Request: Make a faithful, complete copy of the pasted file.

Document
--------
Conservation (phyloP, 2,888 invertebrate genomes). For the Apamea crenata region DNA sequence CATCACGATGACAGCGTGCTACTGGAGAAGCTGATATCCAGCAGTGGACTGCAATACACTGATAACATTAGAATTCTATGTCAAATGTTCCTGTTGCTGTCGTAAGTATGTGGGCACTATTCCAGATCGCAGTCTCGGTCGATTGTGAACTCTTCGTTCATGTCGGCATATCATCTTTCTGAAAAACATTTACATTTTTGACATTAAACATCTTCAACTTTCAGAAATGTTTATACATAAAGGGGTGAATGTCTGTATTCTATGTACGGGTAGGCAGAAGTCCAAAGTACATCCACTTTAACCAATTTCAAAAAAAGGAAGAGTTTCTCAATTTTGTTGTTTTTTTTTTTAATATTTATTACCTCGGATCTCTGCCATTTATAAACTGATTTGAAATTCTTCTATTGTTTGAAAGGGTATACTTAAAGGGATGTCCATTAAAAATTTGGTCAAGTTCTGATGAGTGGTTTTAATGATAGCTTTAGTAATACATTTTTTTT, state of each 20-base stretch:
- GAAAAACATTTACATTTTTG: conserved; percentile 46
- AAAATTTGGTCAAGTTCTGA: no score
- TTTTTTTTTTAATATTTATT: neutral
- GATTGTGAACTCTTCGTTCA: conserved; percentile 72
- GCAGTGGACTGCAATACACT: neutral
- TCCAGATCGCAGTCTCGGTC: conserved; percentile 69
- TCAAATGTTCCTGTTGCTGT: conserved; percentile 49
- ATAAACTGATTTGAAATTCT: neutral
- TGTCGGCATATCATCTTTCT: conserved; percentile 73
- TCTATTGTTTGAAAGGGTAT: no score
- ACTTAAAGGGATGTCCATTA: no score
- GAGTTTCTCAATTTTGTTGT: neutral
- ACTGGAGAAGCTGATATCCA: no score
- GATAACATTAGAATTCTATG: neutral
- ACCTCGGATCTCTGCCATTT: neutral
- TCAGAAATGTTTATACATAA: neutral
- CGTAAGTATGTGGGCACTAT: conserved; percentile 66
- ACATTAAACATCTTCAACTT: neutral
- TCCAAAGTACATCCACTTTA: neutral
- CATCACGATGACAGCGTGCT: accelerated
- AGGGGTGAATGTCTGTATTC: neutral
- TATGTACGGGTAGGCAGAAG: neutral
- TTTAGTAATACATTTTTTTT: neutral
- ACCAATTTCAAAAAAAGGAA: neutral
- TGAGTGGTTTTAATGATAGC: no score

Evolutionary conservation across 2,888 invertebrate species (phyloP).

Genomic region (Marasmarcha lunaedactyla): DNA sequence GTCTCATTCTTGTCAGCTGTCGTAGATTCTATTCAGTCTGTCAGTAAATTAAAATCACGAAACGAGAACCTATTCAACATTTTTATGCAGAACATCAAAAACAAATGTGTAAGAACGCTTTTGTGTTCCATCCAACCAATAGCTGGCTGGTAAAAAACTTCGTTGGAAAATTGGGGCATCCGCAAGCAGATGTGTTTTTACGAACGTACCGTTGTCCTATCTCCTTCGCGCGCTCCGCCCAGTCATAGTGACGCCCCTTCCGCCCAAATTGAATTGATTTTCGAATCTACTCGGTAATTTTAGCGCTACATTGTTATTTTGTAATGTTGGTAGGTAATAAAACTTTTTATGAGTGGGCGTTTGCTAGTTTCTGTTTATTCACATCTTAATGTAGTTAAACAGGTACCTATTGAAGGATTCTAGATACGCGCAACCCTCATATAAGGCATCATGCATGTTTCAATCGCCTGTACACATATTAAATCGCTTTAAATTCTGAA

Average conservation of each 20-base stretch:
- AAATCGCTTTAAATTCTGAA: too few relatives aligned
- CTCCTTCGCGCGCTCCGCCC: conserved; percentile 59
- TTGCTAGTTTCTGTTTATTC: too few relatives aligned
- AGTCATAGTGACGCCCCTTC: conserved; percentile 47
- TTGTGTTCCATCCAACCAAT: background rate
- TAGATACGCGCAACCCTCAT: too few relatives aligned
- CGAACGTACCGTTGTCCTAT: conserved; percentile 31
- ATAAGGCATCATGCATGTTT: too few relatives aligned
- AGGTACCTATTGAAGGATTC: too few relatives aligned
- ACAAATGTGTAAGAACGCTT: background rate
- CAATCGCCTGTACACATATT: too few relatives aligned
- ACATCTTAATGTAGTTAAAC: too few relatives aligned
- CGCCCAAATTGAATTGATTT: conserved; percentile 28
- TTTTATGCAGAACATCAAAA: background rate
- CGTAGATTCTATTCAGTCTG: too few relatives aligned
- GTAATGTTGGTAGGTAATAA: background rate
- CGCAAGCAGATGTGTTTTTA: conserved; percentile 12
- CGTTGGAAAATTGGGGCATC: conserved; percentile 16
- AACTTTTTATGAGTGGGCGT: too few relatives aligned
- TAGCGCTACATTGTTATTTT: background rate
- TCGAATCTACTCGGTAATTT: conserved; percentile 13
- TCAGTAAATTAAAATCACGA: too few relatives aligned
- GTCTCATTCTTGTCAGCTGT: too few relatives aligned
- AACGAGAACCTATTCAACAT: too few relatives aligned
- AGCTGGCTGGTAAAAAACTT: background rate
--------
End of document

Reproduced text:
Conservation (phyloP, 2,888 invertebrate genomes). For the Apamea crenata region DNA sequence CATCACGATGACAGCGTGCTACTGGAGAAGCTGATATCCAGCAGTGGACTGCAATACACTGATAACATTAGAATTCTATGTCAAATGTTCCTGTTGCTGTCGTAAGTATGTGGGCACTATTCCAGATCGCAGTCTCGGTCGATTGTGAACTCTTCGTTCATGTCGGCATATCATCTTTCTGAAAAACATTTACATTTTTGACATTAAACATCTTCAACTTTCAGAAATGTTTATACATAAAGGGGTGAATGTCTGTATTCTATGTACGGGTAGGCAGAAGTCCAAAGTACATCCACTTTAACCAATTTCAAAAAAAGGAAGAGTTTCTCAATTTTGTTGTTTTTTTTTTTAATATTTATTACCTCGGATCTCTGCCATTTATAAACTGATTTGAAATTCTTCTATTGTTTGAAAGGGTATACTTAAAGGGATGTCCATTAAAAATTTGGTCAAGTTCTGATGAGTGGTTTTAATGATAGCTTTAGTAATACATTTTTTTT, state of each 20-base stretch:
- GAAAAACATTTACATTTTTG: conserved; percentile 46
- AAAATTTGGTCAAGTTCTGA: no score
- TTTTTTTTTTAATATTTATT: neutral
- GATTGTGAACTCTTCGTTCA: conserved; percentile 72
- GCAGTGGACTGCAATACACT: neutral
- TCCAGATCGCAGTCTCGGTC: conserved; percentile 69
- TCAAATGTTCCTGTTGCTGT: conserved; percentile 49
- ATAAACTGATTTGAAATTCT: neutral
- TGTCGGCATATCATCTTTCT: conserved; percentile 73
- TCTATTGTTTGAAAGGGTAT: no score
- ACTTAAAGGGATGTCCATTA: no score
- GAGTTTCTCAATTTTGTTGT: neutral
- ACTGGAGAAGCTGATATCCA: no score
- GATAACATTAGAATTCTATG: neutral
- ACCTCGGATCTCTGCCATTT: neutral
- TCAGAAATGTTTATACATAA: neutral
- CGTAAGTATGTGGGCACTAT: conserved; percentile 66
- ACATTAAACATCTTCAACTT: neutral
- TCCAAAGTACATCCACTTTA: neutral
- CATCACGATGACAGCGTGCT: accelerated
- AGGGGTGAATGTCTGTATTC: neutral
- TATGTACGGGTAGGCAGAAG: neutral
- TTTAGTAATACATTTTTTTT: neutral
- ACCAATTTCAAAAAAAGGAA: neutral
- TGAGTGGTTTTAATGATAGC: no score

Evolutionary conservation across 2,888 invertebrate species (phyloP).

Genomic region (Marasmarcha lunaedactyla): DNA sequence GTCTCATTCTTGTCAGCTGTCGTAGATTCTATTCAGTCTGTCAGTAAATTAAAATCACGAAACGAGAACCTATTCAACATTTTTATGCAGAACATCAAAAACAAATGTGTAAGAACGCTTTTGTGTTCCATCCAACCAATAGCTGGCTGGTAAAAAACTTCGTTGGAAAATTGGGGCATCCGCAAGCAGATGTGTTTTTACGAACGTACCGTTGTCCTATCTCCTTCGCGCGCTCCGCCCAGTCATAGTGACGCCCCTTCCGCCCAAATTGAATTGATTTTCGAATCTACTCGGTAATTTTAGCGCTACATTGTTATTTTGTAATGTTGGTAGGTAATAAAACTTTTTATGAGTGGGCGTTTGCTAGTTTCTGTTTATTCACATCTTAATGTAGTTAAACAGGTACCTATTGAAGGATTCTAGATACGCGCAACCCTCATATAAGGCATCATGCATGTTTCAATCGCCTGTACACATATTAAATCGCTTTAAATTCTGAA

Average conservation of each 20-base stretch:
- AAATCGCTTTAAATTCTGAA: too few relatives aligned
- CTCCTTCGCGCGCTCCGCCC: conserved; percentile 59
- TTGCTAGTTTCTGTTTATTC: too few relatives aligned
- AGTCATAGTGACGCCCCTTC: conserved; percentile 47
- TTGTGTTCCATCCAACCAAT: background rate
- TAGATACGCGCAACCCTCAT: too few relatives aligned
- CGAACGTACCGTTGTCCTAT: conserved; percentile 31
- ATAAGGCATCATGCATGTTT: too few relatives aligned
- AGGTACCTATTGAAGGATTC: too few relatives aligned
- ACAAATGTGTAAGAACGCTT: background rate
- CAATCGCCTGTACACATATT: too few relatives aligned
- ACATCTTAATGTAGTTAAAC: too few relatives aligned
- CGCCCAAATTGAATTGATTT: conserved; percentile 28
- TTTTATGCAGAACATCAAAA: background rate
- CGTAGATTCTATTCAGTCTG: too few relatives aligned
- GTAATGTTGGTAGGTAATAA: background rate
- CGCAAGCAGATGTGTTTTTA: conserved; percentile 12
- CGTTGGAAAATTGGGGCATC: conserved; percentile 16
- AACTTTTTATGAGTGGGCGT: too few relatives aligned
- TAGCGCTACATTGTTATTTT: background rate
- TCGAATCTACTCGGTAATTT: conserved; percentile 13
- TCAGTAAATTAAAATCACGA: too few relatives aligned
- GTCTCATTCTTGTCAGCTGT: too few relatives aligned
- AACGAGAACCTATTCAACAT: too few relatives aligned
- AGCTGGCTGGTAAAAAACTT: background rate